When I asked a bunch of people to give me examples of summaries that they really liked, one story that was mentioned again and again was Carpe Noctem & Fiat Lux by Queenofgrey:

Endless midnight brings about a desire for morning, a longing for something more. Dark & light. Push & pull. Crash & burn. When Edward collides with Bella, it's up to them to find the balance, if the night doesn't consume them first. AU"

From the summary, you immediately know that it's AU and it's about Edward & Bella. You also get a feeling for the tone of the story and you get a glimpse of the author's style It's vague enough to be intriguing while revealing enough to give the reader a sense of what the story might be about.

I remember reading the summary for Times New Roman by Kathy Rindhoops and knowing immediately that I wanted to read it:

University professor Edward Cullen is anything but cool: he’d rather read the dictionary than anything, he hasn’t had a girlfriend in years—and, he’s a pervert. Can new doctoral student Bella Swan bring him out of his slump? AH, AU, OOC."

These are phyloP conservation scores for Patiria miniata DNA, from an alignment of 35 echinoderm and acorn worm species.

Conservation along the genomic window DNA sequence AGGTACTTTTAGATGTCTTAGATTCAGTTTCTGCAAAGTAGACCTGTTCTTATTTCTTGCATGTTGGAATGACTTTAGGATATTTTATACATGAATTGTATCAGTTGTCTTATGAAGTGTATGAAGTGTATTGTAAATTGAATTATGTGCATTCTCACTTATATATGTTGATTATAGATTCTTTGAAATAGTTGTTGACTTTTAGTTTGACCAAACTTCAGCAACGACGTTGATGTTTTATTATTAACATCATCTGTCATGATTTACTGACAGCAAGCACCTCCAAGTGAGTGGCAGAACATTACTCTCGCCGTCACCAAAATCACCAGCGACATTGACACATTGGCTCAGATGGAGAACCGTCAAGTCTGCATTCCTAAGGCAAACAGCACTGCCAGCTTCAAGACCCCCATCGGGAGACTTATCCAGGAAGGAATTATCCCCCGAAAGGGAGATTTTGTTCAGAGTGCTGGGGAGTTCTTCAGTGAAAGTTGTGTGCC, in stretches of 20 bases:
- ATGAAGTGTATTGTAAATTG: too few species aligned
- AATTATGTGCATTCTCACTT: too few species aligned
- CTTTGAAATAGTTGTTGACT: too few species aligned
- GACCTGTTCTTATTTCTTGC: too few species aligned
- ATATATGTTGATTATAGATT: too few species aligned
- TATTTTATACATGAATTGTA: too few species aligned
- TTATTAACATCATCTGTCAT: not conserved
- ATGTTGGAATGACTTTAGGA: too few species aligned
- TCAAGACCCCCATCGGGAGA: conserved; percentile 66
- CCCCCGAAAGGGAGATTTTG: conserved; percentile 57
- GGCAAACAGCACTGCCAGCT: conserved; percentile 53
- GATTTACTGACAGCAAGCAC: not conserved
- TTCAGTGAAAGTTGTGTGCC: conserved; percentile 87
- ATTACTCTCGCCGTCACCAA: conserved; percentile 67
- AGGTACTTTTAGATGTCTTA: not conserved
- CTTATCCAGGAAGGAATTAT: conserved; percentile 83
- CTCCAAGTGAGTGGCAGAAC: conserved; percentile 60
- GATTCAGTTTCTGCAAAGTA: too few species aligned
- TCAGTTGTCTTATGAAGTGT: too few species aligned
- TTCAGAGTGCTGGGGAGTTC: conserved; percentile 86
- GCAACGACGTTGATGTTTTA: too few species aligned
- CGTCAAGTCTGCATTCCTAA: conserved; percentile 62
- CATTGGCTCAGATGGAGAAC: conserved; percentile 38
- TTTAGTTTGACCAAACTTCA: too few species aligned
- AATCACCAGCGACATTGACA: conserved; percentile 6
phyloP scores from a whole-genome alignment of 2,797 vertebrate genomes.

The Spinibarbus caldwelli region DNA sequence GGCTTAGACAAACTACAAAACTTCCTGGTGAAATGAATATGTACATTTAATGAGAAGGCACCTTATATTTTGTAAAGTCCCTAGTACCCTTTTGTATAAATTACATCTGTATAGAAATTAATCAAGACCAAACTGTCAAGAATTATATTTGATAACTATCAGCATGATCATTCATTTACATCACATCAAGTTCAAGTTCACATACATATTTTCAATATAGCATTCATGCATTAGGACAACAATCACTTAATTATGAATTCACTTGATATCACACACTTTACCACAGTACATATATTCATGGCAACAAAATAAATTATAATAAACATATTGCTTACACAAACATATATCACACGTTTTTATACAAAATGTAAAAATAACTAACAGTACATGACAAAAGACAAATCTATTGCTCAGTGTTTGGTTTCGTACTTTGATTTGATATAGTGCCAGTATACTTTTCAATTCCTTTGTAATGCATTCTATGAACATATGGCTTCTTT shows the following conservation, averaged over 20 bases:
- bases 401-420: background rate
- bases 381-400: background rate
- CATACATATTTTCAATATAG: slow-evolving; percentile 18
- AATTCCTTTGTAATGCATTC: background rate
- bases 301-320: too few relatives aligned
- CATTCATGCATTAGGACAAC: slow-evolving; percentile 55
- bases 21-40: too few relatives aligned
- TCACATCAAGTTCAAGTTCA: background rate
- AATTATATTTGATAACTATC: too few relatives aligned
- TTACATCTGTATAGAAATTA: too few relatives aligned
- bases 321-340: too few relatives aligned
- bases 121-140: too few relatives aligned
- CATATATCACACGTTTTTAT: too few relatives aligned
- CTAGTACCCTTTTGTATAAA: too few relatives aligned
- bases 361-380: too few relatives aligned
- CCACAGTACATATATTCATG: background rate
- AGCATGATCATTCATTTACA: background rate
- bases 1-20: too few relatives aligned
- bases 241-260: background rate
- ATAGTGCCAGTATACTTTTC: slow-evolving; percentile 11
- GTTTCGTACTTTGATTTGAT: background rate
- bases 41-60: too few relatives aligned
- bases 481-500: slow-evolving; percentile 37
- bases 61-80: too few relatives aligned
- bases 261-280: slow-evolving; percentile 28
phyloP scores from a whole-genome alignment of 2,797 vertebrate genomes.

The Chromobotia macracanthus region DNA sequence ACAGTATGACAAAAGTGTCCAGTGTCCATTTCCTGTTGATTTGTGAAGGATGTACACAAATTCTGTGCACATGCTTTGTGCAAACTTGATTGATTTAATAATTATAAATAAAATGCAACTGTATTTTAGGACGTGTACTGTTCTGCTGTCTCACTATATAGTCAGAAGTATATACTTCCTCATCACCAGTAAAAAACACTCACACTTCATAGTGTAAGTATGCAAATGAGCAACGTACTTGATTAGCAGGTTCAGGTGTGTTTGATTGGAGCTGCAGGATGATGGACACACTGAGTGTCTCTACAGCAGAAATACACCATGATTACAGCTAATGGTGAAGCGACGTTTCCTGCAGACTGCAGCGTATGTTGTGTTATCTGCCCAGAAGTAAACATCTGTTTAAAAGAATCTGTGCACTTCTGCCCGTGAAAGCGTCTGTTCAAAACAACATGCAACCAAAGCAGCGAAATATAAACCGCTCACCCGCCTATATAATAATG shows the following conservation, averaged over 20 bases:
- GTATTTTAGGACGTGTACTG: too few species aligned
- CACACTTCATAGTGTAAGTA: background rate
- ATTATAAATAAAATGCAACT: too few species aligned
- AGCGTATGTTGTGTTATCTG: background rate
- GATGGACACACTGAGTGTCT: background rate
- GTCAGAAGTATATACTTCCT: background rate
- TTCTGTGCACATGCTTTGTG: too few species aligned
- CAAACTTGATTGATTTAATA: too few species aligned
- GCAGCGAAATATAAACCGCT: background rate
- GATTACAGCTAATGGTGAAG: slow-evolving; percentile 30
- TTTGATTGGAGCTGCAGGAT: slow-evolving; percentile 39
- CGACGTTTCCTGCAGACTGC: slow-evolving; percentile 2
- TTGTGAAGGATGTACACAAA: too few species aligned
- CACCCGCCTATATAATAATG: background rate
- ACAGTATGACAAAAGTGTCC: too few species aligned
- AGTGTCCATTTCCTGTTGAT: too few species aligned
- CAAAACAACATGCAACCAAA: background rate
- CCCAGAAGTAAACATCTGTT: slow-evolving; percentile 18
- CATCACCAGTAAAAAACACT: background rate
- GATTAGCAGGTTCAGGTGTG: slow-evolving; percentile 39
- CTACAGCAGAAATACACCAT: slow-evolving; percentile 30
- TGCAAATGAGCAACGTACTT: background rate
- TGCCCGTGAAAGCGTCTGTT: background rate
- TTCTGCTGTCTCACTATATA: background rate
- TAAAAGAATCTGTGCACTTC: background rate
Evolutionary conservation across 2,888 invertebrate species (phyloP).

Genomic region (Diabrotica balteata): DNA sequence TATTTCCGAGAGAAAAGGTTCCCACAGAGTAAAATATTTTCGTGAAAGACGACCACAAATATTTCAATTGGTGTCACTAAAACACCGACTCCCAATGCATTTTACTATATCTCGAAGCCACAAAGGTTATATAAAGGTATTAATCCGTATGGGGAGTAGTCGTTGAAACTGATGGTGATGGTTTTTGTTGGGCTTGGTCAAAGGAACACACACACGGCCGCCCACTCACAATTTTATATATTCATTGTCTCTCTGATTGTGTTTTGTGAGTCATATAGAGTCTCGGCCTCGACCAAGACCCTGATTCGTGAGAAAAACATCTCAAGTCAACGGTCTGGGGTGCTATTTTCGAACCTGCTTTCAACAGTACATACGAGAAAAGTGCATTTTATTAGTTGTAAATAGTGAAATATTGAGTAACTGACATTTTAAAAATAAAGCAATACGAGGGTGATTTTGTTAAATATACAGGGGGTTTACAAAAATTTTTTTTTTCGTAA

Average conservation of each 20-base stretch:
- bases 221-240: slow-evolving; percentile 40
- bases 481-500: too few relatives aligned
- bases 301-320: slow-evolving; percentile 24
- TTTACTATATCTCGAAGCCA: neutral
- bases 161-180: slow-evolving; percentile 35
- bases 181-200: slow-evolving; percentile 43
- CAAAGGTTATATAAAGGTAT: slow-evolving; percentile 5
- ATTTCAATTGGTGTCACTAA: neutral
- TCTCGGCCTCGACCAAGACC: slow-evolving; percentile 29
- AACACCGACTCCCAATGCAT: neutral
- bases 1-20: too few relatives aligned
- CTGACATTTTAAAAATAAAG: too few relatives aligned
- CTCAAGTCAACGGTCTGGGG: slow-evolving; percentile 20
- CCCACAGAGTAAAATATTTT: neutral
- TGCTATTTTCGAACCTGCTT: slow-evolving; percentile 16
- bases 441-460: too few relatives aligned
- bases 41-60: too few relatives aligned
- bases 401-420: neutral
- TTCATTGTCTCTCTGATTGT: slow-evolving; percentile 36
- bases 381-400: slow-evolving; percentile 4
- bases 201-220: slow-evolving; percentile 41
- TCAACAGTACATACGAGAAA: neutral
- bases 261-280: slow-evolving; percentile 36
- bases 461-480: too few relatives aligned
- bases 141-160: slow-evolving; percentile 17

It's not the sort of thing that would probably appeal to most readers. But it sounded like something straight up my alley. And that's now one of my favorite fics. Story summaries are as much about the particular taste and interests of your readers as anything else. When I asked people in the fic discussion communities what they looked for in a story summary, I got a huge range of responses. We're such a diverse fandom and we're all looking for something different. Some readers want to be reassured that their favorite characters will get together in the end. Others don't want to be spoiled and will be put off if you explicitly tell them about an HEA. So what the hell is an author to do?